Supreme Court will hear argument in TC Heartland v. Kraft Foods. This critically important case involves the meaning of the patent venue statute and where plaintiffs who claim infringement may bring suit. Fighting over where cases can be brought may sound like the sort of thing only lawyers would care about, but I assure you, this case has profound ramifications for all of us. In today’s world of internet ecommerce and interlocking distribution chains, that can be literally anywhere. At issue in the case is whether a plaintiff claiming patent infringement can sue a defendant corporation only where the defendant is incorporated or has an established place of business, or whether a plaintiff can instead sue anywhere the defendant has ever sold the allegedly infringing item, or even just offered the item for sale.
Savvy plaintiffs know that current rules allow them to bring suits virtually anywhere they want, so they seek out forums where they know judges are likely to give them an easier shake. One federal court in east Texas in particular has become infamous as a magnet for patent litigation because of its plaintiff-friendly rules and sympathetic juries.
In 2015, nearly 45 percent of all patent cases nationwide were filed in that one court. Nearly one-third of all patent cases nationwide were handled by a single judge on that court. This is forum-shopping in the extreme.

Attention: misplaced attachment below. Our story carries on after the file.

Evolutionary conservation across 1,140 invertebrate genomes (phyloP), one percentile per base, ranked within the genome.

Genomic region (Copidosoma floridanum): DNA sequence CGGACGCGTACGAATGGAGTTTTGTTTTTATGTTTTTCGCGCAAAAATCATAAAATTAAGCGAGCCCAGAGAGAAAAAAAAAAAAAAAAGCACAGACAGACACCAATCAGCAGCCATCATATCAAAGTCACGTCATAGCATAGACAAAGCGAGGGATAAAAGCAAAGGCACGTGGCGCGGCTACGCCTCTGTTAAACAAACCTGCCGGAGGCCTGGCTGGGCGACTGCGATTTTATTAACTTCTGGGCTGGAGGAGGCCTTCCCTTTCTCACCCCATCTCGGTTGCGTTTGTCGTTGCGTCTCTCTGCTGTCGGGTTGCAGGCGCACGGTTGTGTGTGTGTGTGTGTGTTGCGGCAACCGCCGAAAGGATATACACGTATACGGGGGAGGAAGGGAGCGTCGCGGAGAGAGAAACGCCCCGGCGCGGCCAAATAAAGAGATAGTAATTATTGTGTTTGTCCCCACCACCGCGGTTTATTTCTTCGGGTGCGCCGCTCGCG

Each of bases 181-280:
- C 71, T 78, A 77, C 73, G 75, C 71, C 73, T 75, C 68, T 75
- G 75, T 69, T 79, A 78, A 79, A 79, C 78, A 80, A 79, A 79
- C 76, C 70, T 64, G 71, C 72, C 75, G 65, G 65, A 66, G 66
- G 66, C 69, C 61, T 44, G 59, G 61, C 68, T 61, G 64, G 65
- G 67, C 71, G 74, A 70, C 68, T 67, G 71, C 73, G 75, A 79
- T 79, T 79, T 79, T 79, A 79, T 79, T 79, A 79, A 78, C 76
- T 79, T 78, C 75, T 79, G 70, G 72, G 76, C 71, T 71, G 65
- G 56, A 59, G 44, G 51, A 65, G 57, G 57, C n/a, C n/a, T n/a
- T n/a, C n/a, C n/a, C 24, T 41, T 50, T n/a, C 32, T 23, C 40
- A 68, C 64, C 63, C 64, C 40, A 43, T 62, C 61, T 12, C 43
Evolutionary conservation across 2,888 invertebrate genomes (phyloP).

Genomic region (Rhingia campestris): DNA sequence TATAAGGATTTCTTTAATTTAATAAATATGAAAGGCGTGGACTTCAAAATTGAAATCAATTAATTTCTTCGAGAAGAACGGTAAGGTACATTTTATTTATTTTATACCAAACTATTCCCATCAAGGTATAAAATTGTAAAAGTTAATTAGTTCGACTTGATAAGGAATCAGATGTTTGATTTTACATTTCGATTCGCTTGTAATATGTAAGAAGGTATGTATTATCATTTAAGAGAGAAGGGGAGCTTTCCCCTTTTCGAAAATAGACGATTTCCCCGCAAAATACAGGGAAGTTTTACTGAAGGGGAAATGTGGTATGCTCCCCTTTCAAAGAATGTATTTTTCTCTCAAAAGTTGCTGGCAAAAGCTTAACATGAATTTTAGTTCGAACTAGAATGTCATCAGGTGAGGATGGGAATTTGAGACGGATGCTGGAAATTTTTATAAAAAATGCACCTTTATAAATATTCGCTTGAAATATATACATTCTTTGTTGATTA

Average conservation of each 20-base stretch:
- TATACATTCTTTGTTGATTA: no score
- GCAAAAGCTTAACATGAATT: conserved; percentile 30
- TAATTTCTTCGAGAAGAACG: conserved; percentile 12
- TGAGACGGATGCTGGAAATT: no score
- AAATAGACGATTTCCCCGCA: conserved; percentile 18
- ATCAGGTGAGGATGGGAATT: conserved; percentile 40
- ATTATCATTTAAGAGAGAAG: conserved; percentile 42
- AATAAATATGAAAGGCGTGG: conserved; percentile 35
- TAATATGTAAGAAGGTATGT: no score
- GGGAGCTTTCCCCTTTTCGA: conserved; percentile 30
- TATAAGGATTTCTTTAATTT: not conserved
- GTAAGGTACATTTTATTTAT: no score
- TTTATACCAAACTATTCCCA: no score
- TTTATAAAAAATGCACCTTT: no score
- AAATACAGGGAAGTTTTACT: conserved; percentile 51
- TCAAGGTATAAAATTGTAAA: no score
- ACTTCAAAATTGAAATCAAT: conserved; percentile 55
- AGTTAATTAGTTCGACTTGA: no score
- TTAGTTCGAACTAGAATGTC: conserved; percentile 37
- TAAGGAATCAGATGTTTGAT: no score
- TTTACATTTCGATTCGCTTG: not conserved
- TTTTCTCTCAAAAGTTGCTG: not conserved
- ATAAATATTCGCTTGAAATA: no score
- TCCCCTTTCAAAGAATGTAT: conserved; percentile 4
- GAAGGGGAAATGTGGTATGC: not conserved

It’s easy to understand why plaintiffs favor the Eastern District of Texas so heavily. According to a 2017 study, the court’s procedures cause defendants to spend more money, earlier on, during a lawsuit. In addition, cases in the court are more likely than cases in other courts to go to a (costly) trial rather than being resolved in chambers. Finally, the court is less likely than other courts to pause litigation while parallel proceedings in the Patent and Trademark Office run their course, again raising costs for defendants. All of these traits make the Eastern District of Texas particularly attractive to plaintiffs seeking to extract settlements.
Forum shopping & Patent Trolls
This would be unseemly enough on its own. But what makes the practice even worse is that many of the plaintiffs in these cases aren’t productive enterprises. They don’t actually invent anything, or make anything, or even sell anything. Rather, their entire business model is to purchase patent licenses and then turn around and sue anyone they can arguably claim may have infringed the patent in some small way. Their goal is not actually to stop the allegedly infringing activity, but to extort a settlement and then move on to the next lawsuit.
These entities, often called “patent trolls,” structure settlement offers to make settling much more advantageous to defendants than litigating, even when the infringement claim is clearly bogus. Litigating even a baseless claim can cost hundreds of thousands of dollars. Far easier (and cheaper) to settle for $50,000 or $100,000 to make the patent troll goes away.